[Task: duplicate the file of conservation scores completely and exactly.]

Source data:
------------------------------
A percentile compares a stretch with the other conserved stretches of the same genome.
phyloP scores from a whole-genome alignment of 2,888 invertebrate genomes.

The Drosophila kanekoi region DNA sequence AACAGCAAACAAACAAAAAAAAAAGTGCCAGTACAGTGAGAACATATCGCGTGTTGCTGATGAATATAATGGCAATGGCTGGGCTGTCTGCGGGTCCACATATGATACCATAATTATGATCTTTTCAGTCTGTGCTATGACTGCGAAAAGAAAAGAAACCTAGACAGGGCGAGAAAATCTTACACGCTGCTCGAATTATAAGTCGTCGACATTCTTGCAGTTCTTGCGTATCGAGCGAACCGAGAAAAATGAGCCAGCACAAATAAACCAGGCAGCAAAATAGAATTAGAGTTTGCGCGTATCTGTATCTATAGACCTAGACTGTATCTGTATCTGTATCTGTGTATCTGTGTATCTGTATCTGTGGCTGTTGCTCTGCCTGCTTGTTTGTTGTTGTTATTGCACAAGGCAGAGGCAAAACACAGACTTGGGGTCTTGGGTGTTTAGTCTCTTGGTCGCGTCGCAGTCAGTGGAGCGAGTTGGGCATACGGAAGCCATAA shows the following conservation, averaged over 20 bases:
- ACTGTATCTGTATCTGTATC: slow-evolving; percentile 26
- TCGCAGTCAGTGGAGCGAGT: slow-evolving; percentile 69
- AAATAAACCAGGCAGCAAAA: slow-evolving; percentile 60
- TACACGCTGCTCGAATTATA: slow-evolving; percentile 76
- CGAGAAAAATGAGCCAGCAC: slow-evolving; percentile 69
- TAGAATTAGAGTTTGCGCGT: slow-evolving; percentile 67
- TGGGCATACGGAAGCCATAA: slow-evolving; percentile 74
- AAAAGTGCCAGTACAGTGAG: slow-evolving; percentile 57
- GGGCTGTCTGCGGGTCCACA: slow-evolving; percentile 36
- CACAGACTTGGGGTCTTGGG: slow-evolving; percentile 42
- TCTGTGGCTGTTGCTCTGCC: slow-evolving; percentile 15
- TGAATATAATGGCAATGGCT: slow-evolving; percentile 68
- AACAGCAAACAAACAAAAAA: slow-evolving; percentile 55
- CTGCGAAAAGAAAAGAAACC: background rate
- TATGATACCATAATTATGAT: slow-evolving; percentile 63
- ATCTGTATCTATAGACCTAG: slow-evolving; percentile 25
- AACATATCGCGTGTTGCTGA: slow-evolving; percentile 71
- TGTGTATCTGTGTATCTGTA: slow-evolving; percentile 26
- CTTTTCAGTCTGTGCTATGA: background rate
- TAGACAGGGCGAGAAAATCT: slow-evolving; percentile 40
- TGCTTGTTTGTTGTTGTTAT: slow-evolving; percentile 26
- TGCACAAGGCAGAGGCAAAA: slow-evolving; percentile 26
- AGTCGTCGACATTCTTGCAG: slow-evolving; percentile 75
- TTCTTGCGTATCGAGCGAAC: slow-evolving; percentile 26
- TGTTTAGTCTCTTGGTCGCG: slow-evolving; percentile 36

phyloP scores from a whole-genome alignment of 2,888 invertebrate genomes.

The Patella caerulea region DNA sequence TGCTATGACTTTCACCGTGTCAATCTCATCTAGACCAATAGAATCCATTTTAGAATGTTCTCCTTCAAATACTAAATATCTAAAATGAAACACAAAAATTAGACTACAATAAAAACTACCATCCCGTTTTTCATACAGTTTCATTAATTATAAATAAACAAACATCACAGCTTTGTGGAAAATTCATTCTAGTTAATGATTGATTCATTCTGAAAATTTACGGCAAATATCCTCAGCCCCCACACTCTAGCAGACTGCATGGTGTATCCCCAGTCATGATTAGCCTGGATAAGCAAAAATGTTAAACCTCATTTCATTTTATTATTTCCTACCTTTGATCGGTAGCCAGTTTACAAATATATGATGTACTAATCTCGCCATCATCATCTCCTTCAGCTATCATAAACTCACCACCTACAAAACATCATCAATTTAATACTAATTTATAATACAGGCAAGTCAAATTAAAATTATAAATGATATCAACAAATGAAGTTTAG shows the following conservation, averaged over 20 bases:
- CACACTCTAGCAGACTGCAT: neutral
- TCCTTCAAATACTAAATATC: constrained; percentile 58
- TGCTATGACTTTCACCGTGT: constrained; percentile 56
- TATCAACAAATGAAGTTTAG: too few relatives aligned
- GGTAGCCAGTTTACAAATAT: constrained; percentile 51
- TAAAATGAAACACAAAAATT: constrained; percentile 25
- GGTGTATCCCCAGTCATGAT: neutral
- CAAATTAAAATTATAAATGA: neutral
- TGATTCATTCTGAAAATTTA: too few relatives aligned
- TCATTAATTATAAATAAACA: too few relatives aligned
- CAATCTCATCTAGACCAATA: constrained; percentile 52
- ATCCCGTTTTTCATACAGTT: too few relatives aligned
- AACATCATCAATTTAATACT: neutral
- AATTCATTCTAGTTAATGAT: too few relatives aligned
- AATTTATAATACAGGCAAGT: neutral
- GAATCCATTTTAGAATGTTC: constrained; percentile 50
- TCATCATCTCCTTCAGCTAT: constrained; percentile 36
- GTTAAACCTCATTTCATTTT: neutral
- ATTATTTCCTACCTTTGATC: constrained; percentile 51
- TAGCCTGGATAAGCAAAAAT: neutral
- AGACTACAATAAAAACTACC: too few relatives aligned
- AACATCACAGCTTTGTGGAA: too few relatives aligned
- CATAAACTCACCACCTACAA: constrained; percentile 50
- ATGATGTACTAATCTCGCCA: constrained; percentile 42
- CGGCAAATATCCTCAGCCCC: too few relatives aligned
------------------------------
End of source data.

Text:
A percentile compares a stretch with the other conserved stretches of the same genome.
phyloP scores from a whole-genome alignment of 2,888 invertebrate genomes.

The Drosophila kanekoi region DNA sequence AACAGCAAACAAACAAAAAAAAAAGTGCCAGTACAGTGAGAACATATCGCGTGTTGCTGATGAATATAATGGCAATGGCTGGGCTGTCTGCGGGTCCACATATGATACCATAATTATGATCTTTTCAGTCTGTGCTATGACTGCGAAAAGAAAAGAAACCTAGACAGGGCGAGAAAATCTTACACGCTGCTCGAATTATAAGTCGTCGACATTCTTGCAGTTCTTGCGTATCGAGCGAACCGAGAAAAATGAGCCAGCACAAATAAACCAGGCAGCAAAATAGAATTAGAGTTTGCGCGTATCTGTATCTATAGACCTAGACTGTATCTGTATCTGTATCTGTGTATCTGTGTATCTGTATCTGTGGCTGTTGCTCTGCCTGCTTGTTTGTTGTTGTTATTGCACAAGGCAGAGGCAAAACACAGACTTGGGGTCTTGGGTGTTTAGTCTCTTGGTCGCGTCGCAGTCAGTGGAGCGAGTTGGGCATACGGAAGCCATAA shows the following conservation, averaged over 20 bases:
- ACTGTATCTGTATCTGTATC: slow-evolving; percentile 26
- TCGCAGTCAGTGGAGCGAGT: slow-evolving; percentile 69
- AAATAAACCAGGCAGCAAAA: slow-evolving; percentile 60
- TACACGCTGCTCGAATTATA: slow-evolving; percentile 76
- CGAGAAAAATGAGCCAGCAC: slow-evolving; percentile 69
- TAGAATTAGAGTTTGCGCGT: slow-evolving; percentile 67
- TGGGCATACGGAAGCCATAA: slow-evolving; percentile 74
- AAAAGTGCCAGTACAGTGAG: slow-evolving; percentile 57
- GGGCTGTCTGCGGGTCCACA: slow-evolving; percentile 36
- CACAGACTTGGGGTCTTGGG: slow-evolving; percentile 42
- TCTGTGGCTGTTGCTCTGCC: slow-evolving; percentile 15
- TGAATATAATGGCAATGGCT: slow-evolving; percentile 68
- AACAGCAAACAAACAAAAAA: slow-evolving; percentile 55
- CTGCGAAAAGAAAAGAAACC: background rate
- TATGATACCATAATTATGAT: slow-evolving; percentile 63
- ATCTGTATCTATAGACCTAG: slow-evolving; percentile 25
- AACATATCGCGTGTTGCTGA: slow-evolving; percentile 71
- TGTGTATCTGTGTATCTGTA: slow-evolving; percentile 26
- CTTTTCAGTCTGTGCTATGA: background rate
- TAGACAGGGCGAGAAAATCT: slow-evolving; percentile 40
- TGCTTGTTTGTTGTTGTTAT: slow-evolving; percentile 26
- TGCACAAGGCAGAGGCAAAA: slow-evolving; percentile 26
- AGTCGTCGACATTCTTGCAG: slow-evolving; percentile 75
- TTCTTGCGTATCGAGCGAAC: slow-evolving; percentile 26
- TGTTTAGTCTCTTGGTCGCG: slow-evolving; percentile 36

phyloP scores from a whole-genome alignment of 2,888 invertebrate genomes.

The Patella caerulea region DNA sequence TGCTATGACTTTCACCGTGTCAATCTCATCTAGACCAATAGAATCCATTTTAGAATGTTCTCCTTCAAATACTAAATATCTAAAATGAAACACAAAAATTAGACTACAATAAAAACTACCATCCCGTTTTTCATACAGTTTCATTAATTATAAATAAACAAACATCACAGCTTTGTGGAAAATTCATTCTAGTTAATGATTGATTCATTCTGAAAATTTACGGCAAATATCCTCAGCCCCCACACTCTAGCAGACTGCATGGTGTATCCCCAGTCATGATTAGCCTGGATAAGCAAAAATGTTAAACCTCATTTCATTTTATTATTTCCTACCTTTGATCGGTAGCCAGTTTACAAATATATGATGTACTAATCTCGCCATCATCATCTCCTTCAGCTATCATAAACTCACCACCTACAAAACATCATCAATTTAATACTAATTTATAATACAGGCAAGTCAAATTAAAATTATAAATGATATCAACAAATGAAGTTTAG shows the following conservation, averaged over 20 bases:
- CACACTCTAGCAGACTGCAT: neutral
- TCCTTCAAATACTAAATATC: constrained; percentile 58
- TGCTATGACTTTCACCGTGT: constrained; percentile 56
- TATCAACAAATGAAGTTTAG: too few relatives aligned
- GGTAGCCAGTTTACAAATAT: constrained; percentile 51
- TAAAATGAAACACAAAAATT: constrained; percentile 25
- GGTGTATCCCCAGTCATGAT: neutral
- CAAATTAAAATTATAAATGA: neutral
- TGATTCATTCTGAAAATTTA: too few relatives aligned
- TCATTAATTATAAATAAACA: too few relatives aligned
- CAATCTCATCTAGACCAATA: constrained; percentile 52
- ATCCCGTTTTTCATACAGTT: too few relatives aligned
- AACATCATCAATTTAATACT: neutral
- AATTCATTCTAGTTAATGAT: too few relatives aligned
- AATTTATAATACAGGCAAGT: neutral
- GAATCCATTTTAGAATGTTC: constrained; percentile 50
- TCATCATCTCCTTCAGCTAT: constrained; percentile 36
- GTTAAACCTCATTTCATTTT: neutral
- ATTATTTCCTACCTTTGATC: constrained; percentile 51
- TAGCCTGGATAAGCAAAAAT: neutral
- AGACTACAATAAAAACTACC: too few relatives aligned
- AACATCACAGCTTTGTGGAA: too few relatives aligned
- CATAAACTCACCACCTACAA: constrained; percentile 50
- ATGATGTACTAATCTCGCCA: constrained; percentile 42
- CGGCAAATATCCTCAGCCCC: too few relatives aligned